By a News Reporter-Staff News Editor at Life Science Weekly -- Investigators publish new report on Phenothiazines. According to news reporting originating from Rajasthan, India, by NewsRx correspondents, research stated, "Using the extracellular fungal proteins, a low cost and eco-friendly synthesis of zinc oxide nanoparticles has been demonstrated in aqueous solvent system. The obtained nanoparticles were characterized by transmission electron microscopy (TEM), energy dispersive X-ray spectroscopy (EDS), UV-visible spectroscopy and powder X-ray diffraction (XRD) measurements."
Our news editors obtained a quote from the research from the Birla Institute of Technology and Science, "The as-synthesized particles were quasi-spherical, symmetrical, polydisperse and well distributed without any aggregation with size predominantly ranging between 80 and 120 nm. Photoluminescence (PL) and fourier-transform infrared (FT-IR) spectroscopy studies revealed that nanoparticles were individually coated with protein molecules that may act as stabilizing agents. Photocatalytic studies for the degradation of methylene blue dye under UV irradiation revealed extremely high photocatalytic activity of protein-capped ZnO nanoparticles (nearly 90% degradation in 30 min) which clearly outperformed commercial bare ZnO nanoparticles (nearly 40% degradation in 30 min) under the same conditions. The remarkable photocatalytic performance originated mainly due to the presence of surface proteins which act as an effectual host for methylene blue dye and facilitates absorption of dye along with low recombination rate of the e(-)/h(+) pairs."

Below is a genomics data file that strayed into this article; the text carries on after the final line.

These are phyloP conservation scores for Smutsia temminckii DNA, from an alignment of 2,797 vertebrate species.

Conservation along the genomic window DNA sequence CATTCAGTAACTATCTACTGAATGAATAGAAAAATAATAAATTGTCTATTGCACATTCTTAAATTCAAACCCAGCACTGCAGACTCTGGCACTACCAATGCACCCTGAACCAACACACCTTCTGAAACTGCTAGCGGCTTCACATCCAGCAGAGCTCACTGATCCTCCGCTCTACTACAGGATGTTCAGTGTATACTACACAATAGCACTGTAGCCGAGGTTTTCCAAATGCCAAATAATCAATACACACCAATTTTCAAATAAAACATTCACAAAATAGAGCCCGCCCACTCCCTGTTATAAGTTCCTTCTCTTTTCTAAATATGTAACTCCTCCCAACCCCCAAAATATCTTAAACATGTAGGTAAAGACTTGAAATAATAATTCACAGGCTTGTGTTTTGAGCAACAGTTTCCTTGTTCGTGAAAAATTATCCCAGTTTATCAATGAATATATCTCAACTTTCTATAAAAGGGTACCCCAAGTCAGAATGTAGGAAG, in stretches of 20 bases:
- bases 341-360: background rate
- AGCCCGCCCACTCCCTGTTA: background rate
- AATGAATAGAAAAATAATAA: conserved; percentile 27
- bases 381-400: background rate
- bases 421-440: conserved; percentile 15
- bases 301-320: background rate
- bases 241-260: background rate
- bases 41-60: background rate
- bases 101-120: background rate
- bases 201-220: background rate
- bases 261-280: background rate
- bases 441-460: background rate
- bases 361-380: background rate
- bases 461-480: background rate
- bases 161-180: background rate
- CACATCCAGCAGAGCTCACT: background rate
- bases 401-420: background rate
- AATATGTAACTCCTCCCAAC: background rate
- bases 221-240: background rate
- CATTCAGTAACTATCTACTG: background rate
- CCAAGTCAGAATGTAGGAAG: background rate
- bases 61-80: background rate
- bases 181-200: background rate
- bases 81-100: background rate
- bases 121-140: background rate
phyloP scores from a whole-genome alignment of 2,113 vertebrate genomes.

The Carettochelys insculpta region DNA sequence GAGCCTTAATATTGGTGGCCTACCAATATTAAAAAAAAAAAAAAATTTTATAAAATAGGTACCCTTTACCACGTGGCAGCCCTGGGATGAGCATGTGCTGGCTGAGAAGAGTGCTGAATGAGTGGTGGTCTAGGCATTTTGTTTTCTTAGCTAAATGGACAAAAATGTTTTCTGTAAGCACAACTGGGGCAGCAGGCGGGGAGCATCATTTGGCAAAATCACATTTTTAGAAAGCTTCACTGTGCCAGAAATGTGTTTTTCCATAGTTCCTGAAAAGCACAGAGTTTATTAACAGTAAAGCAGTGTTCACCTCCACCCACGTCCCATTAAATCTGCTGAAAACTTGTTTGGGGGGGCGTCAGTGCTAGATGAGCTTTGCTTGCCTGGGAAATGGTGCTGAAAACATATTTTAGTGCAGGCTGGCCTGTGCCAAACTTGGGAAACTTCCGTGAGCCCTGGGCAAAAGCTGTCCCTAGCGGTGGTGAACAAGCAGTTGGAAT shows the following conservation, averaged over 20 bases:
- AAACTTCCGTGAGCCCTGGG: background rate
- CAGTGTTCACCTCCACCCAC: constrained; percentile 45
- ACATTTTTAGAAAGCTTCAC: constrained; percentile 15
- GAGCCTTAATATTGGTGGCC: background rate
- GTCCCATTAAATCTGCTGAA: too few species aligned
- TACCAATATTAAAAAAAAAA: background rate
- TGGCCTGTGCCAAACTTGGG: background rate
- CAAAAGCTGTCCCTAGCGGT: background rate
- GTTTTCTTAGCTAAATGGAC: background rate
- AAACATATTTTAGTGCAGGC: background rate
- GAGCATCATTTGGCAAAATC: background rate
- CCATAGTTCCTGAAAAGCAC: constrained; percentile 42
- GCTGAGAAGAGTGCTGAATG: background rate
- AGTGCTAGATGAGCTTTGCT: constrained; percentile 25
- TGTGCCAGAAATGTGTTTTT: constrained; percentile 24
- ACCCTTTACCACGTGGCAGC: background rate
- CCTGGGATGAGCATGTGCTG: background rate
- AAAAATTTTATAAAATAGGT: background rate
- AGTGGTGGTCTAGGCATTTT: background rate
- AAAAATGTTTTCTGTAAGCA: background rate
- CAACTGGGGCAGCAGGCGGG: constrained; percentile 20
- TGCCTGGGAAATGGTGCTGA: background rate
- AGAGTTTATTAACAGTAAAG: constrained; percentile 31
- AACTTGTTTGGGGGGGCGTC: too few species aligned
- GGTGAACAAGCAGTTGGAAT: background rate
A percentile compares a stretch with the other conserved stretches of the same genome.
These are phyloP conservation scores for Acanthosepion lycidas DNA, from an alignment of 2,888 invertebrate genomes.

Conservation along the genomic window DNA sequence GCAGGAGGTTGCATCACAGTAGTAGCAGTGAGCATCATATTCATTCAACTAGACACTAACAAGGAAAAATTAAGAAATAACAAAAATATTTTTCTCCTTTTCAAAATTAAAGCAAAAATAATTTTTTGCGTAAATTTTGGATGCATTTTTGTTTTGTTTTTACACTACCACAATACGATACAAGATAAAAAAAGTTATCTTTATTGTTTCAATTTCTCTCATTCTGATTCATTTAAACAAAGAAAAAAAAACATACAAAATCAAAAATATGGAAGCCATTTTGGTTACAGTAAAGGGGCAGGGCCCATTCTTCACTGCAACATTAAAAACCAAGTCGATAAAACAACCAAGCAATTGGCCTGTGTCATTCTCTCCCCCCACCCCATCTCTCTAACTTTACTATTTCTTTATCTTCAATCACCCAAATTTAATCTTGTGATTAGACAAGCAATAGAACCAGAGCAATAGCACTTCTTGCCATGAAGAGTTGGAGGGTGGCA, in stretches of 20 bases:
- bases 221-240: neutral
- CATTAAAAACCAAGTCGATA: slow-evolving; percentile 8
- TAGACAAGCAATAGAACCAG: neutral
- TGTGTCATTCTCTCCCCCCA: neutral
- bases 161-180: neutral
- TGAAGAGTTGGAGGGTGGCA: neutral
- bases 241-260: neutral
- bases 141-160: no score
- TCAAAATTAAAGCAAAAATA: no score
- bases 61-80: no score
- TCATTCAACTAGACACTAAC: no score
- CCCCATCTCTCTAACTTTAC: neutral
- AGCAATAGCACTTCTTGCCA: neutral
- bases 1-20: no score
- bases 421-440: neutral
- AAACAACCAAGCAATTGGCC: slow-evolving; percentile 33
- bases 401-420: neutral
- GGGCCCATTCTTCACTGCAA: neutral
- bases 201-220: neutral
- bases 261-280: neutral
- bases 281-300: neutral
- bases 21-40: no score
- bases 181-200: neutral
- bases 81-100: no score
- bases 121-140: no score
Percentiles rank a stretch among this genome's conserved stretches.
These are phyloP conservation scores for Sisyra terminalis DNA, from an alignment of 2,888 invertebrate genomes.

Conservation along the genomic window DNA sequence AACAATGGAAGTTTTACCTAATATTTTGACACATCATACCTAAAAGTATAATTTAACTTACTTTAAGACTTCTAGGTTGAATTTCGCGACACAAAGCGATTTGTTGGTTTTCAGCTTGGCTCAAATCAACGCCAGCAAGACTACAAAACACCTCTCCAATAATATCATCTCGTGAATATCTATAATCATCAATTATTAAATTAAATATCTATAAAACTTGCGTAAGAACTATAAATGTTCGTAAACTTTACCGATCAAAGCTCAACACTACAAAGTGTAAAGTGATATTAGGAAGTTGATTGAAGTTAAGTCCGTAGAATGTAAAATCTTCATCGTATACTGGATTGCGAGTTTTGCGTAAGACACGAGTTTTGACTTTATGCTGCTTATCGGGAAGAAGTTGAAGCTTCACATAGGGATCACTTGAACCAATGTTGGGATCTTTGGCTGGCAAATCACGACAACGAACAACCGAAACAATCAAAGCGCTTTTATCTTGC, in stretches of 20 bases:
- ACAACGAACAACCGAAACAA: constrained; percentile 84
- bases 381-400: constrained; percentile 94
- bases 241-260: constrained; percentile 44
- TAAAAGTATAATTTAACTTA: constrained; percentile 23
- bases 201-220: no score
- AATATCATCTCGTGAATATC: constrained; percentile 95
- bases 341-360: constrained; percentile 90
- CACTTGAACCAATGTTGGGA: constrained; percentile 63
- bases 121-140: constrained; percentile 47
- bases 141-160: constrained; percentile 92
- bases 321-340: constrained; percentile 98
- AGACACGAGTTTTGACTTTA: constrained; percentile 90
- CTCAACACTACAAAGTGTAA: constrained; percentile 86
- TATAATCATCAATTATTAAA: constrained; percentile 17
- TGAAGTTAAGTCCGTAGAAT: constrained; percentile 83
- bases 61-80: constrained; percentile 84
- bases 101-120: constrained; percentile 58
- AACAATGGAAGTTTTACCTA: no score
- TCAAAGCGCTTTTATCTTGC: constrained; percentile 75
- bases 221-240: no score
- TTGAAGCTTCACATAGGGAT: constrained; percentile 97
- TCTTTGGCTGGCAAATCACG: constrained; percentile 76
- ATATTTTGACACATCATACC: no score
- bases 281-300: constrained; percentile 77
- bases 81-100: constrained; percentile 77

According to the news editors, the research concluded: "The low cost, simplicity and eco-friendly nature of the present protocol for 'one-pot' synthesis and modification of ZnO nanoparticles could be extended to synthesize other metal nanoparticles thus expanding its applicability in various fields."
For more information on this research see: Enhanced photocatalytic degradation of methylene blue using biologically synthesized "protein-capped" ZnO nanoparticles. Chemical Engineering Journal, 2014;243():549-555. Chemical Engineering Journal can be contacted at: Elsevier Science Sa, PO Box 564, 1001 Lausanne, Switzerland. (Elsevier - www.elsevier.com; Chemical Engineering Journal - www.elsevier.com/wps/product/cws_home/601273)
The news editors report that additional information may be obtained by contacting N. Jain, Birla Inst Technol & Sci, Dept. of Biol Sci, Center Biotechnol, Pilani 333031, Rajasthan, India. Additional authors for this research include A. Bhargava and J. Panwar (see also Phenothiazines).
Keywords for this news article include: Asia, India, Rajasthan, Nanoparticle, Photocatalyst, Methylene Blue, Nanotechnology, Phenothiazines, Photocatalytic, Emerging Technologies
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